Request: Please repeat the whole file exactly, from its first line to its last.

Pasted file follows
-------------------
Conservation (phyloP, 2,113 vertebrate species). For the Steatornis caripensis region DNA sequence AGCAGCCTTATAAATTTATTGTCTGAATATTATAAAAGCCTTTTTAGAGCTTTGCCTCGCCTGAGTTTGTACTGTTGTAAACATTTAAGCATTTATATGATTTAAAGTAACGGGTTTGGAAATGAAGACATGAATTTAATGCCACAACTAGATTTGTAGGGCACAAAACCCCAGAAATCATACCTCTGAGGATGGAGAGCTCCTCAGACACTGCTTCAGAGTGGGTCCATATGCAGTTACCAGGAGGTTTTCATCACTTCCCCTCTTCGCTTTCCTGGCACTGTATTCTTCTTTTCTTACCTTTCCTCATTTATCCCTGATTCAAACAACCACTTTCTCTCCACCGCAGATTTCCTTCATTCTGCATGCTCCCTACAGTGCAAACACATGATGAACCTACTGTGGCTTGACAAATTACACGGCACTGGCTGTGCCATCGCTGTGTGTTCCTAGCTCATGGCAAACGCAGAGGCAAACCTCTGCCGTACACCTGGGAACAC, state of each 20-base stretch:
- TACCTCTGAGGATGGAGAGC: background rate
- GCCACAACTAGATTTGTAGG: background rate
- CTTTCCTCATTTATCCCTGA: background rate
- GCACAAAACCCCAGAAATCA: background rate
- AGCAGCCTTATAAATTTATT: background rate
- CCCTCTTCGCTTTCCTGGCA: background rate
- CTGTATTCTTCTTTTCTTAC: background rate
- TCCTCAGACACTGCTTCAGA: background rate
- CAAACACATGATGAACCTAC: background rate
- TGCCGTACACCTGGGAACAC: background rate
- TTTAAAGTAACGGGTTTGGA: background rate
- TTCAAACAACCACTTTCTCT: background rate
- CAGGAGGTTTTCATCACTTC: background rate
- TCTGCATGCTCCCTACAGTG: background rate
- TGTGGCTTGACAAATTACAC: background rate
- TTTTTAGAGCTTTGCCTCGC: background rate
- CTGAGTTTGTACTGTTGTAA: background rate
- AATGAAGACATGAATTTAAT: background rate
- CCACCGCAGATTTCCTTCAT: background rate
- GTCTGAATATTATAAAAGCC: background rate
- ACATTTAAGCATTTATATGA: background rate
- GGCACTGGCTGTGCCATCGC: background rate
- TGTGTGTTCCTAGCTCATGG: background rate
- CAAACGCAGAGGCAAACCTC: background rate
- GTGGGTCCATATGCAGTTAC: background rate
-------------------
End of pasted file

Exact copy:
Conservation (phyloP, 2,113 vertebrate species). For the Steatornis caripensis region DNA sequence AGCAGCCTTATAAATTTATTGTCTGAATATTATAAAAGCCTTTTTAGAGCTTTGCCTCGCCTGAGTTTGTACTGTTGTAAACATTTAAGCATTTATATGATTTAAAGTAACGGGTTTGGAAATGAAGACATGAATTTAATGCCACAACTAGATTTGTAGGGCACAAAACCCCAGAAATCATACCTCTGAGGATGGAGAGCTCCTCAGACACTGCTTCAGAGTGGGTCCATATGCAGTTACCAGGAGGTTTTCATCACTTCCCCTCTTCGCTTTCCTGGCACTGTATTCTTCTTTTCTTACCTTTCCTCATTTATCCCTGATTCAAACAACCACTTTCTCTCCACCGCAGATTTCCTTCATTCTGCATGCTCCCTACAGTGCAAACACATGATGAACCTACTGTGGCTTGACAAATTACACGGCACTGGCTGTGCCATCGCTGTGTGTTCCTAGCTCATGGCAAACGCAGAGGCAAACCTCTGCCGTACACCTGGGAACAC, state of each 20-base stretch:
- TACCTCTGAGGATGGAGAGC: background rate
- GCCACAACTAGATTTGTAGG: background rate
- CTTTCCTCATTTATCCCTGA: background rate
- GCACAAAACCCCAGAAATCA: background rate
- AGCAGCCTTATAAATTTATT: background rate
- CCCTCTTCGCTTTCCTGGCA: background rate
- CTGTATTCTTCTTTTCTTAC: background rate
- TCCTCAGACACTGCTTCAGA: background rate
- CAAACACATGATGAACCTAC: background rate
- TGCCGTACACCTGGGAACAC: background rate
- TTTAAAGTAACGGGTTTGGA: background rate
- TTCAAACAACCACTTTCTCT: background rate
- CAGGAGGTTTTCATCACTTC: background rate
- TCTGCATGCTCCCTACAGTG: background rate
- TGTGGCTTGACAAATTACAC: background rate
- TTTTTAGAGCTTTGCCTCGC: background rate
- CTGAGTTTGTACTGTTGTAA: background rate
- AATGAAGACATGAATTTAAT: background rate
- CCACCGCAGATTTCCTTCAT: background rate
- GTCTGAATATTATAAAAGCC: background rate
- ACATTTAAGCATTTATATGA: background rate
- GGCACTGGCTGTGCCATCGC: background rate
- TGTGTGTTCCTAGCTCATGG: background rate
- CAAACGCAGAGGCAAACCTC: background rate
- GTGGGTCCATATGCAGTTAC: background rate